In 1492, Amalia sits in an empty room, waiting for soldiers to take her away. A converso forced to hide her religion from the outside world, she is the last in a long line of Jewish mapmakers, whose services to the court were so valuable that their religion had been tolerated by Muslims and Christians alike. But times have changed. When King Ferdinand and Queen Isabella conquer Granada, the last holdout of Muslim rule in Spain, they issue an order expelling all Jews who refused to convert to Christianity.
As Amalia looks back on her eventful life, we witness history in the making—the bustling court of Henry the Navigator, great discoveries in science and art, the fall of Muslim Granada, the horrors of the Spanish Inquisition. And we watch as Amalia decides whether to relinquish what’s left of her true self, or risk her life preserving it.
Exploring an under-published period in history, The Mapmaker’s Daughter ($14.99) is a sweeping saga of faith, family and identity that shows how the past shapes our map of life.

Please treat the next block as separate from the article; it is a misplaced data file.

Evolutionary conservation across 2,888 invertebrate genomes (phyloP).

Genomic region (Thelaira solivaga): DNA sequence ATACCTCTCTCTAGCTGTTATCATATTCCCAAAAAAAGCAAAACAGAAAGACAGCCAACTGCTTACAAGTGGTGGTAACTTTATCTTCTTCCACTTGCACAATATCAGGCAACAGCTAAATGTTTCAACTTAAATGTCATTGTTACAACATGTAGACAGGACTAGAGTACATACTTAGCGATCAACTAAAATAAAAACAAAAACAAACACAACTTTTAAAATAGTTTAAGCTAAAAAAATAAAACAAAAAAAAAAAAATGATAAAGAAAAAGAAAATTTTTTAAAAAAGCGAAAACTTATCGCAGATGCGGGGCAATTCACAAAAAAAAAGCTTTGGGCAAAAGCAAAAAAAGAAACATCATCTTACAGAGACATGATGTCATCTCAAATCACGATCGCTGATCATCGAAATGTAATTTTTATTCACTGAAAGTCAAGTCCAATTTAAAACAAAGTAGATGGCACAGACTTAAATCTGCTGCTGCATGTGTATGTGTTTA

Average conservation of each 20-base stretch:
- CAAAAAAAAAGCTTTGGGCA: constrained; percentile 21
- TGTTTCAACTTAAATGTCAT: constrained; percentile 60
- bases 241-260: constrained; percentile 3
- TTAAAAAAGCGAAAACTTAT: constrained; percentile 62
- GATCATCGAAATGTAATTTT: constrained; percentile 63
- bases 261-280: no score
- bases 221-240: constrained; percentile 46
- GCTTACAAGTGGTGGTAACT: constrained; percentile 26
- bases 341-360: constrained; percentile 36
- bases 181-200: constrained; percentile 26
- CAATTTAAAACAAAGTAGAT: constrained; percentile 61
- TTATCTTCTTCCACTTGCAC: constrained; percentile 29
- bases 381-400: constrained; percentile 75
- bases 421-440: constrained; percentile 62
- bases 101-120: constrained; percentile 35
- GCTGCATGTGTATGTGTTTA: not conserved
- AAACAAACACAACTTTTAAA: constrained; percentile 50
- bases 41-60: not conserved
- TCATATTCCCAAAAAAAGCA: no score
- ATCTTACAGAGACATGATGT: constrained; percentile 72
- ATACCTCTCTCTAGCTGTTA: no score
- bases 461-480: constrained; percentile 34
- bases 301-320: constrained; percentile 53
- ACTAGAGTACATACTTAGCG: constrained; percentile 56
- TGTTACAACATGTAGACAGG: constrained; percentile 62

Laurel Corona is a frequent speaker on Jewish life and literature, and is member of the Brandeis National Committee, the National Council of Jewish Women, and Hadassah. She has taught at San Diego State University, the University of California at San Diego, and San Diego City College, where she is a professor of English and Humanities. She lives in San Diego.
How Far Would You Go To Stay True to Yourself?
Spain, 1492. On the eve of the Jewish expulsion from Spain, Amalia Riba stands at a crossroads. In a country violently divided by religion, she must either convert to Christianity and stay safe, or remain a Jew and risk everything.